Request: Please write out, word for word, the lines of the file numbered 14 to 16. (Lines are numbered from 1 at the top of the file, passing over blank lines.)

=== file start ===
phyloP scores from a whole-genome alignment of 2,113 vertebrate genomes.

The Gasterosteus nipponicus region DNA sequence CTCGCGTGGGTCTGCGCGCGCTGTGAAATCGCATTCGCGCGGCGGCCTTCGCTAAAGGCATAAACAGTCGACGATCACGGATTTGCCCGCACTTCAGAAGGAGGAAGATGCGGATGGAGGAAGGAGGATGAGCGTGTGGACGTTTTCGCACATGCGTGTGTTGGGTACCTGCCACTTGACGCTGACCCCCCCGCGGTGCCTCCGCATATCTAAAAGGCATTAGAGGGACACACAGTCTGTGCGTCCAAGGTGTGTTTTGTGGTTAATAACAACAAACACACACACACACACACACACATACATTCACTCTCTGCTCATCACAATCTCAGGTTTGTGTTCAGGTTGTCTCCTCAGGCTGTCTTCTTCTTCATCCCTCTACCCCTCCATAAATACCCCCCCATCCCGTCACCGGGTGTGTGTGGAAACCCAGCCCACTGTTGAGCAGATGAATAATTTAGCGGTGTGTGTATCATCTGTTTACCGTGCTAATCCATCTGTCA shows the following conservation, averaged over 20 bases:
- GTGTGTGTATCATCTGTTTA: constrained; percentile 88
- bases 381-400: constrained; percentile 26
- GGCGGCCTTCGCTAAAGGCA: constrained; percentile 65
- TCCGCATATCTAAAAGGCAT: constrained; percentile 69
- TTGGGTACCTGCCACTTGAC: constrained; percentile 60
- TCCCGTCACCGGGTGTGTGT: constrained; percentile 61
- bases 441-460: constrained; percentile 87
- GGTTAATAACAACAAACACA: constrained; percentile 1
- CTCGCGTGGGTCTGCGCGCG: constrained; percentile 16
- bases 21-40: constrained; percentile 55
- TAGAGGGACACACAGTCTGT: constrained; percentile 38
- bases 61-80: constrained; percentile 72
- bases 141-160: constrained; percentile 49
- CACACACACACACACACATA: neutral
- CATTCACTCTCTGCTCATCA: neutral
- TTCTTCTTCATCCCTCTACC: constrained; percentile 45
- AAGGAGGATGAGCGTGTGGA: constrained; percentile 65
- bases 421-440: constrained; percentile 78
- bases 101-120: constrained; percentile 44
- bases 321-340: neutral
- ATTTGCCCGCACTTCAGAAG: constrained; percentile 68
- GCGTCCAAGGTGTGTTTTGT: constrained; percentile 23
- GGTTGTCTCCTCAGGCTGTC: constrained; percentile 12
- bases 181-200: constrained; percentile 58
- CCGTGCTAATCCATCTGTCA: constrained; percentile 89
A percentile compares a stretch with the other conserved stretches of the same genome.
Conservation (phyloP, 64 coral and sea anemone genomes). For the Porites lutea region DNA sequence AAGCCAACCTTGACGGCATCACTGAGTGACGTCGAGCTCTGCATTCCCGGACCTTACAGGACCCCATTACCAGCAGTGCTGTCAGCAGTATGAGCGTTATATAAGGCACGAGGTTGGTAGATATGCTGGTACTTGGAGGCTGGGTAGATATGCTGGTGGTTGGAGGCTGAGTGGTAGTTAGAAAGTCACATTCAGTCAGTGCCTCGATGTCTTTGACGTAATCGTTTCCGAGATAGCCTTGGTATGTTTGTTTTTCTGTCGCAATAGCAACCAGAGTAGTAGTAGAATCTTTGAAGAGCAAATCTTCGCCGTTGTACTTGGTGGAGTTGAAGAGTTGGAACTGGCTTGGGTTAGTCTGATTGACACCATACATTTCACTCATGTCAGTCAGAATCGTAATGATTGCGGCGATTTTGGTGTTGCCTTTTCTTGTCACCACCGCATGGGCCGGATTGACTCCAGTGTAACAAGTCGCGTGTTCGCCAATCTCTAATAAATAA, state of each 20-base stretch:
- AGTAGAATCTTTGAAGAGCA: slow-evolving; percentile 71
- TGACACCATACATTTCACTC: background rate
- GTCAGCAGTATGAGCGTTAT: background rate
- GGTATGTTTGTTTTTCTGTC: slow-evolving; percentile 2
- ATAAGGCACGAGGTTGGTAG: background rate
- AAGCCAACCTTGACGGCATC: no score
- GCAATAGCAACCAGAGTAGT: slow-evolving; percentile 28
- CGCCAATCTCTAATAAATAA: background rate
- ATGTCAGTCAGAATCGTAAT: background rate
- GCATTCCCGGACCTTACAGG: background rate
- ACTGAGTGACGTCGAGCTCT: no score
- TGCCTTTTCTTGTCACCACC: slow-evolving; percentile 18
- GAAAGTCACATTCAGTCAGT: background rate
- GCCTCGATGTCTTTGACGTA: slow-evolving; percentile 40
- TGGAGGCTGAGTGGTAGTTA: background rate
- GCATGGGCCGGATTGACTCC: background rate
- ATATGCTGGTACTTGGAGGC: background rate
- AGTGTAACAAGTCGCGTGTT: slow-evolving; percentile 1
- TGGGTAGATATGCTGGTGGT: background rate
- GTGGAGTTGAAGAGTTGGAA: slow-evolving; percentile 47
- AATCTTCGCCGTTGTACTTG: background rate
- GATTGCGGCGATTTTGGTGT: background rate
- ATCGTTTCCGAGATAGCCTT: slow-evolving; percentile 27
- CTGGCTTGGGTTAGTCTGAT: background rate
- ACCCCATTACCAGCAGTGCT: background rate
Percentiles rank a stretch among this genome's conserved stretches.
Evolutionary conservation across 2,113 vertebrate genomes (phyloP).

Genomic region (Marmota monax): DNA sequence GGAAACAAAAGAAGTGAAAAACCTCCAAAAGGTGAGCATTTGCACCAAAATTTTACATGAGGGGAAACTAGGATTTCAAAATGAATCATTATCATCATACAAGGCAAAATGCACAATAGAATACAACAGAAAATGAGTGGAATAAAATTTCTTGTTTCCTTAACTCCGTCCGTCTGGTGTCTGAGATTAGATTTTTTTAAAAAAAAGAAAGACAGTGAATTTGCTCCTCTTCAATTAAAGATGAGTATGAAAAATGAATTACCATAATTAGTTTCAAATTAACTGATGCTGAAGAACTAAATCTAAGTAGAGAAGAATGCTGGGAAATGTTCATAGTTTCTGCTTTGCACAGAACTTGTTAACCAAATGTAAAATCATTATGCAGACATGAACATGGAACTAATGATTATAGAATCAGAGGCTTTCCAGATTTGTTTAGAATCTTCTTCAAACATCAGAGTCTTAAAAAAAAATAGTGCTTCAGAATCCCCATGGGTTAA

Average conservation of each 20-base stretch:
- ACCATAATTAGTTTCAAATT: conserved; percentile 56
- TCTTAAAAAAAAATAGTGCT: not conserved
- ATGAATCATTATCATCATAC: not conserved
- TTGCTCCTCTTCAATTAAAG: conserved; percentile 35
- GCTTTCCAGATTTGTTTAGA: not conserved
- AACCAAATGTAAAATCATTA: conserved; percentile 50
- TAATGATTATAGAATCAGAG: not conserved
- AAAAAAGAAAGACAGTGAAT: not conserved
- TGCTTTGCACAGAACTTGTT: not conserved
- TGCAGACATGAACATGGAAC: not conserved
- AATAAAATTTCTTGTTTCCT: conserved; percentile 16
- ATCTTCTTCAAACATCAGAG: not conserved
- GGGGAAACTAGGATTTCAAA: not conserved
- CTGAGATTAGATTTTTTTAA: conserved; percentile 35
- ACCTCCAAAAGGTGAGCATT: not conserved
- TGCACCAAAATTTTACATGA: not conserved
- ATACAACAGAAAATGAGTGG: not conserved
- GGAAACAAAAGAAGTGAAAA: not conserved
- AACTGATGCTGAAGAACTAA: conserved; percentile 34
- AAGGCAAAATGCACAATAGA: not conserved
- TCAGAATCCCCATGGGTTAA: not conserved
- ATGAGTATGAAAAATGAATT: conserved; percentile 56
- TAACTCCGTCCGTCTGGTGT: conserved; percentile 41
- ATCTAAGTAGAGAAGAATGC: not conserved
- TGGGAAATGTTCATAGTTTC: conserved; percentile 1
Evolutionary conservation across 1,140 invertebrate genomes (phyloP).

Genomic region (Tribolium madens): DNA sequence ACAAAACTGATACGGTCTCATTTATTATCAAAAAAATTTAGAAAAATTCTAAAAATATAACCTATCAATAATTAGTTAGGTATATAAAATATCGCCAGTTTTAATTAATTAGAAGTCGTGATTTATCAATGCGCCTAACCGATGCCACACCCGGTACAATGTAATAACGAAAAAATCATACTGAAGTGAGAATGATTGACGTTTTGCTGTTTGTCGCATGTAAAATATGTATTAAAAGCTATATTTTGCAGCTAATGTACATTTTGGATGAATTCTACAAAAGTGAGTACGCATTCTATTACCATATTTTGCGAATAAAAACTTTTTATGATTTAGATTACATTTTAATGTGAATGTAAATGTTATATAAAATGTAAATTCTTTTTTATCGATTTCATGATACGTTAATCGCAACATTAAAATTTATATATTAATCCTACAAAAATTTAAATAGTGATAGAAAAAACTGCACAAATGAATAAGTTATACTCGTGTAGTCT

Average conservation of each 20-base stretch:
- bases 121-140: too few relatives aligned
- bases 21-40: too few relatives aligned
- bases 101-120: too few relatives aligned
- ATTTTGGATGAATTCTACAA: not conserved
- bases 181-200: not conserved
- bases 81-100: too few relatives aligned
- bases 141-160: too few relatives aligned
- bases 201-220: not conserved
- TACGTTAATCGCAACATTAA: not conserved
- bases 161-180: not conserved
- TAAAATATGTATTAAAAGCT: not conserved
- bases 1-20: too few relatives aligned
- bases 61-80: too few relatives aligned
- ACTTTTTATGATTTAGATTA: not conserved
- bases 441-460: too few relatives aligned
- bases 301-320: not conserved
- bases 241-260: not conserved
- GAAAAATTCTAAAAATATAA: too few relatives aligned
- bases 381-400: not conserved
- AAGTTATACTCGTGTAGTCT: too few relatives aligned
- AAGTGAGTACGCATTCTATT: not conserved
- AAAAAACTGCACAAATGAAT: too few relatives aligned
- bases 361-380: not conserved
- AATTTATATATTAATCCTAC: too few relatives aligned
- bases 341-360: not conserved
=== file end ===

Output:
- bases 61-80: constrained; percentile 72
- bases 141-160: constrained; percentile 49
- CACACACACACACACACATA: neutral